Tips for Tightening up Sampled Kick Drums in a Modern Rock Mix
I just released a new course. It’s called “Mixing Modern Rock,” and this tutorial is coming straight out of there. I’m going to show you how I treated the kick drum. I’ve got a couple of kick rolls, blast beats, whatever you want to call it with the kick, and I’m going to show you how I treated that, but first I’m going to hit play, let you hear a snippet, and then we’ll talk about what we’ve got going on with the kick drum.
Okay. So, if you dig that song, you want to see me take the dry tracks and transform them, produce some extra elements and take that to a finished master, go check out mixingmodernrock.com.
The kick drum, for me, I used a kick sample. I chose to replace it. If you heard the before and after, you’ll know why, but I chose to use the kick samples – a little shout out for the guy over at hardcoremixing.com. Forgive me, I don’t remember his name, but he’s got some kick samples. They sound incredible.
I have a preset in Trigger where if I’m mixing a heavier rock song, or a modern rock song, I’ll pull them in. I’ve got four kicks here from his bundle, and I chose to go with Ocean Kick. I’ll solo and pick which one and tweak it to taste, but for this one, I’ve got the Ocean Kick, and you can see Slate’s Trigger 2 gives us the option to manipulate the sustain and the release of whatever it is we’re using as an instrument to trigger, replace, whatever.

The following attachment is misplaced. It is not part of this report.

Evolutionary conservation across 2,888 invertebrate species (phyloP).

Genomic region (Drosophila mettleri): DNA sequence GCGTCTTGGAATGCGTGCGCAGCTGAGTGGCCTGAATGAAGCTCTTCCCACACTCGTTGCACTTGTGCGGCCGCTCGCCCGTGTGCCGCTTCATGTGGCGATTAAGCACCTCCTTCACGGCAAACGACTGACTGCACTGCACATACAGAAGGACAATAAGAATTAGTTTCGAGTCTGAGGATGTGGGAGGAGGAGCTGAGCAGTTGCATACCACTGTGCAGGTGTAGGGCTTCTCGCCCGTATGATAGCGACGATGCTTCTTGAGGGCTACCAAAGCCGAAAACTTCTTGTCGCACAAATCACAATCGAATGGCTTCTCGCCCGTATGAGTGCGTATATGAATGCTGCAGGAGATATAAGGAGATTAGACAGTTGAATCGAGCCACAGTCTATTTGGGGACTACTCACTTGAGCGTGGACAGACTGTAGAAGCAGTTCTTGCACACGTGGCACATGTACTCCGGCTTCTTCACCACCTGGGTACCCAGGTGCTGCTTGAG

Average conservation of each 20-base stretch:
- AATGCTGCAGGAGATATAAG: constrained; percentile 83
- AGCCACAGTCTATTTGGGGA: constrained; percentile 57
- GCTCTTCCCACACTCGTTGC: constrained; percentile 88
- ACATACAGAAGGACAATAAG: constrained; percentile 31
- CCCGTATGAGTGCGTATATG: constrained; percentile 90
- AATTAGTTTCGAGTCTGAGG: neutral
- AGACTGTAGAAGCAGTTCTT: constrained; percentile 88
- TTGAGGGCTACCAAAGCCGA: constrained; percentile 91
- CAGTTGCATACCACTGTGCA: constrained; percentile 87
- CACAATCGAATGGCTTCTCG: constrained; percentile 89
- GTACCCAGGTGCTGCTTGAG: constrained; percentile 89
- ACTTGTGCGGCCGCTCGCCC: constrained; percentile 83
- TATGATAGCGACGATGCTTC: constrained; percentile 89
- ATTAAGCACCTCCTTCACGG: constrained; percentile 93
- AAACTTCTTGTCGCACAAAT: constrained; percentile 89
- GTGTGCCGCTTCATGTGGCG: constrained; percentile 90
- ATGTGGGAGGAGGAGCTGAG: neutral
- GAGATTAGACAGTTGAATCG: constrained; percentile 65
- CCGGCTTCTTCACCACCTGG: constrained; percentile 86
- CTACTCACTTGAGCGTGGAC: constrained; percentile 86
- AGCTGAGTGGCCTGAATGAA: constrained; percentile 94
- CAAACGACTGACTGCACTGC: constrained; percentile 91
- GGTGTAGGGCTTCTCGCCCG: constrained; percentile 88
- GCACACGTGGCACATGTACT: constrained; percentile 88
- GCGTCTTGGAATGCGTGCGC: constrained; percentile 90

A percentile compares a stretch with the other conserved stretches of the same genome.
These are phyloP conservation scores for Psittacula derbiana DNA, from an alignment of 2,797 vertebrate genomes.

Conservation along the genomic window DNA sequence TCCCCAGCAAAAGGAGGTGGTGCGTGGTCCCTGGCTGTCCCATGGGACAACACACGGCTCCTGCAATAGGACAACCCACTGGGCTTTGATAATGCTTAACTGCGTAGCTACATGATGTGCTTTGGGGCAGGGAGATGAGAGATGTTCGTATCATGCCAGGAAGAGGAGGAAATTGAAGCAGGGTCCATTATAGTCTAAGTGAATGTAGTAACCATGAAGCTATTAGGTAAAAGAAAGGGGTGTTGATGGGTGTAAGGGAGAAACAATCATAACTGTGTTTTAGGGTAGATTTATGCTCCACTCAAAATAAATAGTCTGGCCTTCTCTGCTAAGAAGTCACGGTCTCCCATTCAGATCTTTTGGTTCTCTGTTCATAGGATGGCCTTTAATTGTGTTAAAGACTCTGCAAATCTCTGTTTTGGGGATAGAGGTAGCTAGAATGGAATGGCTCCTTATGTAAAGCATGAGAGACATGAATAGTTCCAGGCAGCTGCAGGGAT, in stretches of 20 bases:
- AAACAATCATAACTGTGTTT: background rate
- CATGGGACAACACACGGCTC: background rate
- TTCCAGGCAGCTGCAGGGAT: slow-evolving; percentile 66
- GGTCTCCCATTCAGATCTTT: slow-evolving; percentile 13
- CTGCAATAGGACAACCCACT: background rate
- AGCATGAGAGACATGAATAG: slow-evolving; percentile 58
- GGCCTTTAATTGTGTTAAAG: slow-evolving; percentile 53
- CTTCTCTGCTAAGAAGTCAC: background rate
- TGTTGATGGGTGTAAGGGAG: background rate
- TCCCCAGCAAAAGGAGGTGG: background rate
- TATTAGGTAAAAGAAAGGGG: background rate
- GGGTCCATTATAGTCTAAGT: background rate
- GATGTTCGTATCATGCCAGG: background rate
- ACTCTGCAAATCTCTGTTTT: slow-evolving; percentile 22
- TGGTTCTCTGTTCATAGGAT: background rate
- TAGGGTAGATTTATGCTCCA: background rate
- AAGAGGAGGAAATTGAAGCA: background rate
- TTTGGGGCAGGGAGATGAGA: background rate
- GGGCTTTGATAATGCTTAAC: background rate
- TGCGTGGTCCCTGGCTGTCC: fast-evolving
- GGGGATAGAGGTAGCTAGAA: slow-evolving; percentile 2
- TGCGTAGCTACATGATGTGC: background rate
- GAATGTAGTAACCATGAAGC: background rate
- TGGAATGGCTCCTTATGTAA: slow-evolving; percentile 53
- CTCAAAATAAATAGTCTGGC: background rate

Well, here I’ve set the sustain to 0.11 and the release to 0.17 for my main kick, and then what I did is you can see here is I duplicated the processing, but then for the secondary kick, whenever the kick is doing it’s thing, I’ve got the what, sixteenth note, some triplet sixteenths, some cool stuff going on. What I’ll do is I’ll tighten that sustain and release like crazy. I’ll choke it. I’ve got this to .05 and .04 on the release, and it’s quite a difference.
Let me show you the kick in solo with the original here. I’ll highlight that section there.
Okay. And then let me play you a snippet of the blast kick.
Okay. So you really get the tight control, the low end’s in check, it’s not going to ring out too much, but for me it wasn’t quite enough, so I went to multi-band transient designing, and I sucked out the low end sustain. 120Hz and below is really now just in check. It’s super, super tight. It may sound a little bit funky in solo, but who cares about solo. We’ve got to be listening in context.
So here’s in the mix.
Cool. So I hope you dig that. It’s a short and sweet tutorial. Duplicate your kick track, tighten it up whenever you’ve got blast beats. This could work for snare, toms, anything that you want to get super OCD and be a control freak over.
I hope you dig that. Don’t forget to check out mixingmodernrock.com, David Glenn Recording, and The Pro Audio Files. We’ll catch you in the next one.